Saturday, January 21, 2012

A look at recent Catholic and Episcopal Church relations

I've been staying out of church politics for a good long while on this blog, not out of any lack of interest but more out of a feeling others are more knowledgable and saying things better than I could. And as I have mentioned a number of times, church politics is like plate tectonics -- it mostly moves beneath the surface, but erupts now-and-then with an earthquake.

We've had several of those tremors recently from the Vatican, and while those events may not directly affect daily life at St. Paul's  Memorial Church, it is nonetheless worth looking at for how it may impact our greater Church and sense of who we are as church. Here is a commentary published Friday in the Erie Times-Union that is quite readable written by The Very Rev. John P. Downey, the Dean of the Cathedral of St. Paul and the Ecumenical Officer for the Episcopal Diocese of Northwestern Pennsylvania:

Downey: What's next for Episcopalians, Catholics?

Contributing writer
Two recent events mark a significant change in the ecumenical relationship of Roman Catholics and the Episcopal Church.

First, a new translation of the Mass was introduced at the beginning of Advent. Then, on New Year's Day, the Anglican Ordinariate for the United States was officially launched. The Ordinariate will serve much like a diocese created especially for Episcopalians and others of Anglican heritage who wish to be in full communion with the Pope. Such folk would fully accept Roman Catholic teaching and authority while retaining some aspects of their former life in the Episcopal Church such as liturgical texts, married priests, and (limited) democracy in governance.

With regard to worship, the recent change is a departure from decades of working together along with other ecumenical partners to provide common worship texts in the various churches and denominations.

The new Mass translation was undertaken unilaterally by the Roman Catholic Church, apparently with no ecumenical consultation. Other Christian bodies, including Episcopalians and Lutherans, made major liturgical changes after Vatican II with ecumenical optimism and a commitment to shared translations among themselves and Roman Catholics. This hopeful project has been abandoned by Rome and we have the curious situation that the "old" Mass texts can now be found in Lutheran and Episcopal churches!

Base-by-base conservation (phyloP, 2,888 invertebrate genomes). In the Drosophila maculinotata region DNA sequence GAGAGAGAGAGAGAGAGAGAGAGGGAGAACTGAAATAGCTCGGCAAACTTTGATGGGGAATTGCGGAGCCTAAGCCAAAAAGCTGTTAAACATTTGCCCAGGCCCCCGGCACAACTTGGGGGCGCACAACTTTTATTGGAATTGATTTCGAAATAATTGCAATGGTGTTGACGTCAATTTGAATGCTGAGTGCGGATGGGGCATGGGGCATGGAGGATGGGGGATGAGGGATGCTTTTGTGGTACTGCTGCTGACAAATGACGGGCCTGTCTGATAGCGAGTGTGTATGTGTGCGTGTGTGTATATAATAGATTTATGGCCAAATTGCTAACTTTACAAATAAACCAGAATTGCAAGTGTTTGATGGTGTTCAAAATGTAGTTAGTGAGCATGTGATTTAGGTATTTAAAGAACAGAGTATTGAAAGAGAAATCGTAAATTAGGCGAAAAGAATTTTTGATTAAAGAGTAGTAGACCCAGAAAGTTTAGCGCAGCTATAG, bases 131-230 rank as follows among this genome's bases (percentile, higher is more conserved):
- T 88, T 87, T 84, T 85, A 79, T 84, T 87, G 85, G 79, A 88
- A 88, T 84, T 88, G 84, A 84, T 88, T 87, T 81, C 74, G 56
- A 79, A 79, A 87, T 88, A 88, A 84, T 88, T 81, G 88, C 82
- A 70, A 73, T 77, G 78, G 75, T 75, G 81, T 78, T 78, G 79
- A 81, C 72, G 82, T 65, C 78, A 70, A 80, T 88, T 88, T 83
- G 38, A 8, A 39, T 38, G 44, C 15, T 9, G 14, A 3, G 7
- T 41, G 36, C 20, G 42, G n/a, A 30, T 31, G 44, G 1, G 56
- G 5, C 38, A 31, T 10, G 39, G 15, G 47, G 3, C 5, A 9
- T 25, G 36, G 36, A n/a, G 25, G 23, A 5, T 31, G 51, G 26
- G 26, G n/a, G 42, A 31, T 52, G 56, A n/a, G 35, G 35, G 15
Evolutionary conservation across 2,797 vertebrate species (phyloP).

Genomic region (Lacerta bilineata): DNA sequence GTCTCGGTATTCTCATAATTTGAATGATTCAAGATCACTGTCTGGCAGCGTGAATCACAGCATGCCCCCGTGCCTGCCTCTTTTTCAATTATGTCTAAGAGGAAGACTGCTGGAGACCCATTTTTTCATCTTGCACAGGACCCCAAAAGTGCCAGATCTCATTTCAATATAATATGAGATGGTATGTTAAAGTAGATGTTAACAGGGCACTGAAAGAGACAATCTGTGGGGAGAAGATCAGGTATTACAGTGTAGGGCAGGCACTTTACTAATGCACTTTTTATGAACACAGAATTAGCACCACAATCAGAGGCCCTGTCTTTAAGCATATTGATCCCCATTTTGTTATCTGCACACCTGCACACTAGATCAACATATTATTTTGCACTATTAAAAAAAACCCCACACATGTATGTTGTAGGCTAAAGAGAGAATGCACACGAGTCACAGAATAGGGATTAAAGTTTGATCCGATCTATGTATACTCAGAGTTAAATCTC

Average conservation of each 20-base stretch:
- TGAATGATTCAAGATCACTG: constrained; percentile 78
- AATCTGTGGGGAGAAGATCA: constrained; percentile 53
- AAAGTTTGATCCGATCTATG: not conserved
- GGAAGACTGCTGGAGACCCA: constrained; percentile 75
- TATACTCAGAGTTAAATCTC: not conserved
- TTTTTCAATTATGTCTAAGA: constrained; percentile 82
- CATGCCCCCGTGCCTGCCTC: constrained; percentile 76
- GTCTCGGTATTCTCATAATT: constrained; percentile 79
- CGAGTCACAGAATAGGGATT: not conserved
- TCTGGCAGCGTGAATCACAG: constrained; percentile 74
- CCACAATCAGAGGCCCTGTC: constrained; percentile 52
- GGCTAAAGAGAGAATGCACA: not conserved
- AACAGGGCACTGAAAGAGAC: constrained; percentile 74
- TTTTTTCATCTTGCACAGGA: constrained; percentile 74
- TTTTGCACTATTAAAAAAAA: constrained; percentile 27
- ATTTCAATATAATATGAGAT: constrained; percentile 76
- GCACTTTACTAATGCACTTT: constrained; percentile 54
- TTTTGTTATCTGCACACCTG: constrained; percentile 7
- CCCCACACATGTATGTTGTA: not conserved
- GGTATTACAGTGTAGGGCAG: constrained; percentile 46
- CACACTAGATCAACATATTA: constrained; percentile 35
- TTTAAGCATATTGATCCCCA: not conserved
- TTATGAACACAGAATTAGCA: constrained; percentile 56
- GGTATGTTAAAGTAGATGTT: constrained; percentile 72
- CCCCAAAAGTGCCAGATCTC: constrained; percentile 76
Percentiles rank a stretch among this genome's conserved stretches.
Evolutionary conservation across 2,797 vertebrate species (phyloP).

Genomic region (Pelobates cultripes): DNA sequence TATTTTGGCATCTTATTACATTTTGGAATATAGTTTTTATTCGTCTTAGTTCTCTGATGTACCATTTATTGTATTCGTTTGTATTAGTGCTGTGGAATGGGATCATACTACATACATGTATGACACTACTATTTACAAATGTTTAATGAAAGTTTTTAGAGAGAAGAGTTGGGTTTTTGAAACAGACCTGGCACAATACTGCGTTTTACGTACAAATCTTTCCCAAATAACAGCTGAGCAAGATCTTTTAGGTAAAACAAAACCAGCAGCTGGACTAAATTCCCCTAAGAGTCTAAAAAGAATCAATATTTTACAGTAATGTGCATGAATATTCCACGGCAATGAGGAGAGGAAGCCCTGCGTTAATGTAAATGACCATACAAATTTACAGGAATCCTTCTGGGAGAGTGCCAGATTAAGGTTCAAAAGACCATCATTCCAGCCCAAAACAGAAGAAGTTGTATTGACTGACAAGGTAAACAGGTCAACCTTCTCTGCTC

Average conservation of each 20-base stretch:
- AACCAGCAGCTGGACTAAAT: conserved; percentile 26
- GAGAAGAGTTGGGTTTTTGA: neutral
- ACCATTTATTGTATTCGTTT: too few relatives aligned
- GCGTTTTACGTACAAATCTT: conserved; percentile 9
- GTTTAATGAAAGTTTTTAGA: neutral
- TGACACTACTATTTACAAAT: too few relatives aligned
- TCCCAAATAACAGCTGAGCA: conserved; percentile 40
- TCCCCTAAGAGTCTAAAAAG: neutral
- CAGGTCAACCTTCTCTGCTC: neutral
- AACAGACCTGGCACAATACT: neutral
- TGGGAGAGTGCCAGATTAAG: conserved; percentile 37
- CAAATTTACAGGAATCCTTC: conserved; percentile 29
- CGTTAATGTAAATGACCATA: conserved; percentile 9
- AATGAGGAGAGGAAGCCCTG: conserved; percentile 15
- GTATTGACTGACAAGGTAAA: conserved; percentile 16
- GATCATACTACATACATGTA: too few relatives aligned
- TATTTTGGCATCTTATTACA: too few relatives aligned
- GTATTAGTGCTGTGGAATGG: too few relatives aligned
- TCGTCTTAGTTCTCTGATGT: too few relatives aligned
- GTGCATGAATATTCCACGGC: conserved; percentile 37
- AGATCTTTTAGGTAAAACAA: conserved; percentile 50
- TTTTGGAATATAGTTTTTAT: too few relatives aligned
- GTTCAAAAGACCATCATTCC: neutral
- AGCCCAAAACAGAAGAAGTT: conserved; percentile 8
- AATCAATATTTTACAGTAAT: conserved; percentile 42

As for the Ordinariate, it is likely that very few will take advantage of the offer, however grateful those few might be for the opportunity. Life in the Episcopal Church is an entire culture, and it remains to be seen if a few parts of it can be successfully grafted onto a very different understanding and practice of Church. Given that Roman Catholics will not be permitted to join Ordinariate congregations, its future will depend on further conversions and evangelism.

This does bring into focus, however, the deep distinction these events and others have revealed between Roman Catholicism and the Episcopal Church, which is the matter of governance. The Roman Catholic Church is structured as a monarchy, governed by the Bishop of Rome. Even though this governance is shared in communion with other bishops, in the end, full authority is vested in the Pope, trusting that this is Christ's will for the Church.

The Episcopal Church is structured as a representative democracy, modeled after the United States Congress. All matters are deliberated and decided upon by elected governing bodies that include bishops, clergy and lay people. Episcopalians trust that, even if some of their decisions are mistaken, the Church will not fail in it basic grasp of the truth, and God will eventually correct any errors.

The relative merits of these two understandings can be debated, but it has become clear that this is the source of the differences between Roman Catholicism and the Episcopal Church. The ecumenical progress of the last decades has shown that both churches share a wide and deep range of common doctrine, including some areas where conflict was once assumed, such as the meaning of the Eucharist and the priesthood. This has allowed a sense of friendship that will probably not go away despite the recent changes.

Nonetheless, the different forms of governance have led to differing outcomes in matters such as contraception, remarriage, ordination of women, and the full inclusion of gays and lesbians in all aspects of the church's life.

We have entered a time of differentiation that will probably not be resolved in the foreseeable future. Traffic is moving in both directions across the Roman Catholic/Episcopalian border.

Hopefully, this time will be lived with both honesty and charity and with the prayer and hope that these differences will not harden divisions, but will motivate a desire to discover a godly diversity in unity that will be a gift to the world.

THE REV. JOHN P. DOWNEY is dean of the Cathedral of St. Paul and ecumenical officer of the Episcopal Diocese of Northwestern Pennsylvania.

Copyright 2012 The Erie Times-News. All rights reserved. This material may not be published, broadcast, rewritten or redistributed.

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